China pushes hard



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That soft diplomacy never pays is best displayed by the India-China story on the issue

07-JUL-2017

Posted By : OnlineDesk

The chances of India getting into the NSG in the near future appear weak despite the fact that the US has publicly committed to make India a member.

As a result of India's strident stand against China on many issues, the Communist nation is sullen with India and not going to yield easily on India's NSG bid.

Many observers believe that despite China's hard position against India, Modi is building up enough pressure on China to get a good bargaining position with it in the times to come.

But this view is severely contested by another set of observers who think China is too commanding in every way to allow India any bargaining power.

According to Daniel Twining, a foreign policy expert and director for Asia at the German Marshall Fund of the US, Modi is making all the right moves in the diplomatic arena, including in developing the India-US relationship vis-à-vis China.

As he puts it: "Modi is demonstrating the right vision against the backdrop of the emerging Chinese hegemony, the Russian stance and the growing terror threat."

"India and the US together can be great pace-setters. But to realise India's full potential in the international arena and against China, Modi has to raise India's woefully low defence spending of around 1.62 per cent of its GDP and take it at least beyond 2 per cent at a time when countries like the US spend 4 per cent on defence."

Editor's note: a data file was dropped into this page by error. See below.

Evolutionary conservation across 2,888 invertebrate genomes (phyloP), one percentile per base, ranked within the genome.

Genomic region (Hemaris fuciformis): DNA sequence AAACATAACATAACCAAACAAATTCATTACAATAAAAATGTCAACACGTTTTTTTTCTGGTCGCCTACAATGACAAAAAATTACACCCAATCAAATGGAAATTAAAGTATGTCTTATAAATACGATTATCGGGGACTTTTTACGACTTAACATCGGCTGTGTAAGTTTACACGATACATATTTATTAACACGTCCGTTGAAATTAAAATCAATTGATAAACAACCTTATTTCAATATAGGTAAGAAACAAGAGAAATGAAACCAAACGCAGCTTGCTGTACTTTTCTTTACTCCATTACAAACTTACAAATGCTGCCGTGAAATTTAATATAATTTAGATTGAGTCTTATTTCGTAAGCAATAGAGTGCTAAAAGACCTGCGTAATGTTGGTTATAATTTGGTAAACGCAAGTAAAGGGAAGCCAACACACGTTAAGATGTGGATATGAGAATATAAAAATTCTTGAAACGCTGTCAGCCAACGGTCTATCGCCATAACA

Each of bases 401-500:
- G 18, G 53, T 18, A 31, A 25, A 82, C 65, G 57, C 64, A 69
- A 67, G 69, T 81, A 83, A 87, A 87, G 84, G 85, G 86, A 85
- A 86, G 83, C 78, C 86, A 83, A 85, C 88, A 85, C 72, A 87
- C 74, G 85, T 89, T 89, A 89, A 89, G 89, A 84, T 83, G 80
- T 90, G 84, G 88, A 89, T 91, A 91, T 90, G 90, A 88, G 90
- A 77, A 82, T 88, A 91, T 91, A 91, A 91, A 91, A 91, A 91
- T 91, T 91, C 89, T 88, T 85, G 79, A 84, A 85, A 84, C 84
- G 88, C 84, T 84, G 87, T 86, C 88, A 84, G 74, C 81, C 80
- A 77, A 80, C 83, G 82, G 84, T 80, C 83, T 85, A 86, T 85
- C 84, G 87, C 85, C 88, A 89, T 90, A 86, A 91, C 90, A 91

Walter Anderson, an expert on India at Johns Hopkins University who has studied the growth of the RSS, observes: "The most important factor in Modi's diplomacy is the recognition he has given to trade, which is reflected in the highest-ever FDI he has secured for India."

"He has made the right approach to the US, but he has to realise that getting closer to the US and signing the communication agreement could distance him from China beyond redemption."

But few would contest the observation that Modi's China diplomacy signals a great change in India's attitude towards that nation -- from a defensive posture maintained over several decades to that of equal, controlled aggression.

India's approach to China has so far been marked by a meek kind of diplomacy where the big brother could take undue liberties with the younger brother who found himself powerless to act.

The Indian approach to China was based on platitudes like 'good brotherly relations' -- denoting a soft diplomacy, which, in the parlance of foreign affairs, rarely succeeds when not backed by hard power, particularly against a ruthless China.

The effort so far has been to engage China on a moral high ground at the cost of hard deal-making, which involves deterrents and checkmating moves.

That soft diplomacy never pays is best displayed by the India-China story on the issue of a permanent seat in the UN Security Council.

In the early 1950s, when the US wanted India to be a permanent member of the council, India backed the Chinese claim to the seat despite severe opposition from many Western democratic powers and in spite of the fact that the Chinese had already intruded in Tibet.

Today, one of the main factors in the way of India becoming a permanent member in the UN Security Council is China's hostility.


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